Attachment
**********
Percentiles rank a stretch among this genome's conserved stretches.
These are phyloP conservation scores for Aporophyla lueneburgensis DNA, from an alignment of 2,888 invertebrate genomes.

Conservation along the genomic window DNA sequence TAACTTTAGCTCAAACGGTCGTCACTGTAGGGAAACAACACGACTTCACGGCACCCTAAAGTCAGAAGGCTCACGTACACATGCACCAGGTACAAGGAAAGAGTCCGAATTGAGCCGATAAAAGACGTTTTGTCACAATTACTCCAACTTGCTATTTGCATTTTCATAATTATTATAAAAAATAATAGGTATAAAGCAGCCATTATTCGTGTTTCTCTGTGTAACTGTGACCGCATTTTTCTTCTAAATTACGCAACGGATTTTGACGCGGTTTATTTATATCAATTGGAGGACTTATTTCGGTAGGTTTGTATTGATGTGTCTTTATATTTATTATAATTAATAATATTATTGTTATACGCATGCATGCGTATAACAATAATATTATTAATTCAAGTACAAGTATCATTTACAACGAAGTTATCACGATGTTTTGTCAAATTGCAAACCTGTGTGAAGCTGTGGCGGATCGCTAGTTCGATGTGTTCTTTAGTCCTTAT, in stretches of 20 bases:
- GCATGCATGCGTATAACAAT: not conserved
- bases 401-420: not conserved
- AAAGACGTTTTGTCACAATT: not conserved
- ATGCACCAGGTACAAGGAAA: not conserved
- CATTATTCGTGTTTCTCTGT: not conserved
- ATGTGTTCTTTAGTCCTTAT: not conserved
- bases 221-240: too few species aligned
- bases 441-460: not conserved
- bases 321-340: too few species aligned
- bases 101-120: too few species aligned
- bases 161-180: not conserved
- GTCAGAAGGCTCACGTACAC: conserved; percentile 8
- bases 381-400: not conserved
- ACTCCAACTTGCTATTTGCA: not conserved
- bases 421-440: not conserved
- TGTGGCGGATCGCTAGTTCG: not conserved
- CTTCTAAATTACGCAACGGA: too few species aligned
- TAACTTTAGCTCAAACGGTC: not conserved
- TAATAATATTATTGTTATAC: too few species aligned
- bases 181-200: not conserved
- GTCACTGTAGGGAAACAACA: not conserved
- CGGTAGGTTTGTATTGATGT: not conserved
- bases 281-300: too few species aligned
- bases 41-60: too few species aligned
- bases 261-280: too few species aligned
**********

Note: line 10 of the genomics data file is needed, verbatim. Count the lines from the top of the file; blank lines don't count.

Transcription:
- bases 221-240: too few species aligned